The hut’s occupants cursed quietly as they’d been looking forward to a peaceful night alone during the coming storm.

Every cloud and it’s silver lining … Ed and Tonya Cruikshank found the architect of their dreams that stormy night in the mountains. It was Queenstown-based (and fellow mad-keen skier) Marc Scaife who stumbled through the door. Marc immediately understood the vision for their land in a quiet valley in the Queenstown Basin with views to three mountain ranges.

The goal was to maximize light, space and views. Some 13 years on, the result still delights them. The addition of Ed’s studio across the pond, built four years ago, anchors both buildings to each other and to the site.


“I couldn’t be less interested in fashion,” says Ed who designs with not just one lifetime in mind but generations.

“If a design is right and well-executed, then it is never out of fashion, and it will remain unchanged forever.”

In recent years, Ed has removed himself from a busy retail shop in Arrowtown to his home studio for the opportunity to design in peace. While he loved the interaction of a bustling small town, he found he was thinking about design in terms of what would sell rather than what he wanted to create.

Most of his work is bespoke, with pieces for private homes as well as corporate commissions. He is currently in his second year creating a significant board table for a large Sydney corporation. The company chose Ed after seeing him embed stories into his work.

Since 2010, Ed has often incorporated braille in the steel frames of his pieces as a kind of secret code between craftsman and commissioner. This started with a commission from art patron David Teplitzky, who invited him to contribute to an exhibition called Roundabout (initially shown in the Wellington City Gallery, then in Tel Aviv).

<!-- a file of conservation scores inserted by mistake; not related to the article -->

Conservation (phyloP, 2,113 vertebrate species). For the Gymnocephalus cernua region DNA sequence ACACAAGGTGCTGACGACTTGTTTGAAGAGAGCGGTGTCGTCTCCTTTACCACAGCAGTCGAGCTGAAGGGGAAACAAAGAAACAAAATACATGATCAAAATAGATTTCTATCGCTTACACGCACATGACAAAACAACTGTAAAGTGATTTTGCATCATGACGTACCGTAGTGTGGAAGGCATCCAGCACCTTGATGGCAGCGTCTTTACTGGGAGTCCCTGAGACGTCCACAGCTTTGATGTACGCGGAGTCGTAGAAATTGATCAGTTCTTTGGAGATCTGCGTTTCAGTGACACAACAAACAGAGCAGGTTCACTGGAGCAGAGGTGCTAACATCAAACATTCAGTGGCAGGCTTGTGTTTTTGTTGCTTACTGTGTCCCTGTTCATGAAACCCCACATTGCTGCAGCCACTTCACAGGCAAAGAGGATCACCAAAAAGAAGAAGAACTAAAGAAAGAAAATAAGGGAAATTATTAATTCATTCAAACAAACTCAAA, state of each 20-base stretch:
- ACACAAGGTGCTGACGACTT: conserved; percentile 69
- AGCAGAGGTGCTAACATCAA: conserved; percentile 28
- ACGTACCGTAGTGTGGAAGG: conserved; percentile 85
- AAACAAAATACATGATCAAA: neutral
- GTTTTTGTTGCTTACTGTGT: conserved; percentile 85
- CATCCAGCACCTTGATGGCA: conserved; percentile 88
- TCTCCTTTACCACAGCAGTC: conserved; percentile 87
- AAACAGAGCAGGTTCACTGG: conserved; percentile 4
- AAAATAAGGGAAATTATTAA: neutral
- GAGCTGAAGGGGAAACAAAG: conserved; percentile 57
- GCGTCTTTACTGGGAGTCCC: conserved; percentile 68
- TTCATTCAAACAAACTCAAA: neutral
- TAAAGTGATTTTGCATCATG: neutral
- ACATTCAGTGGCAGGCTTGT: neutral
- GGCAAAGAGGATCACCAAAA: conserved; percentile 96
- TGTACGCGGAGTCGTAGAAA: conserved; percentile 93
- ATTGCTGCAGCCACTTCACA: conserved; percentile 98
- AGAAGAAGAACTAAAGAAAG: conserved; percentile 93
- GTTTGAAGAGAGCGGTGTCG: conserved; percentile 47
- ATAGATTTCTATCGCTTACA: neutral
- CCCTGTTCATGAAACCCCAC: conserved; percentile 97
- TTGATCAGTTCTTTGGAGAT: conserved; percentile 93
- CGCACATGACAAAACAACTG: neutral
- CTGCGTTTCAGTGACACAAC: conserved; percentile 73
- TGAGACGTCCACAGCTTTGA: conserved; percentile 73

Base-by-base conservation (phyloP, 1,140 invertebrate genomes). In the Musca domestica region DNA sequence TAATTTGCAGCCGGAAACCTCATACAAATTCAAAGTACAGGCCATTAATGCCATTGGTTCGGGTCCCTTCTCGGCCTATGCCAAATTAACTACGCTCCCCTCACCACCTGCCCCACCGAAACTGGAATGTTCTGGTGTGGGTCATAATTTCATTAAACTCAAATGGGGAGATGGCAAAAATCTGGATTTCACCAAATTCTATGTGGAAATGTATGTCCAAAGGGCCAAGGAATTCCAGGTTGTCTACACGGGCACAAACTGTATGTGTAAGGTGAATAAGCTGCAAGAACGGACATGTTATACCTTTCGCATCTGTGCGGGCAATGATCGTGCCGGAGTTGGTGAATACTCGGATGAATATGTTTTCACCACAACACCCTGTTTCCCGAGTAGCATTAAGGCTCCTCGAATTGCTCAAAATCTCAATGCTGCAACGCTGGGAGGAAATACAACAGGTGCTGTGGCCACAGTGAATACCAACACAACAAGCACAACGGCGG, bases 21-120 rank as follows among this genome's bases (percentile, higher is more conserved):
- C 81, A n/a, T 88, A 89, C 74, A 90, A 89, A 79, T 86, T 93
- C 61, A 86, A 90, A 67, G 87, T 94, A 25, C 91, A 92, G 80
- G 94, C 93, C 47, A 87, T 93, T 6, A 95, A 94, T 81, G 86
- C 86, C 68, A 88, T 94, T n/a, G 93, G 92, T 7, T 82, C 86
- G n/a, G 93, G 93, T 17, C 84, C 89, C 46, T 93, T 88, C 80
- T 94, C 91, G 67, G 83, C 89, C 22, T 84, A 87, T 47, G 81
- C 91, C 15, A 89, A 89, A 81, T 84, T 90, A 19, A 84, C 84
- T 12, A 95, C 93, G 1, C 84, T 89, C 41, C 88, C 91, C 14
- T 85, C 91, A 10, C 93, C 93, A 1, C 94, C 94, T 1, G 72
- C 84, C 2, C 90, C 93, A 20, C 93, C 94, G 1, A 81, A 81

Ed’s piece, 1821 table, made from 108 pieces of walnut and gun blue metal (paying homage to the 108 invited artists) also incorporated Martin Luther King’s words in braille: “I have decided to stick with love, hate is too great a burden to bear.” In its use of walnut and gun blue metal, traditionally used to make firearms, Ed’s table spoke of peace, tolerance and communication.

“When I feel I am on the right path, I am struck not by a feeling of my skill but of a universal energy and intelligence. When we detect timelessness, we are connecting with this universal matrix. Call it god, or spirit or nature or truth, but it is a fleeting connection with something eternal and beyond description and beyond possession.”

NZ Life and Leisure This article first appeared in NZ Life & Leisure Magazine.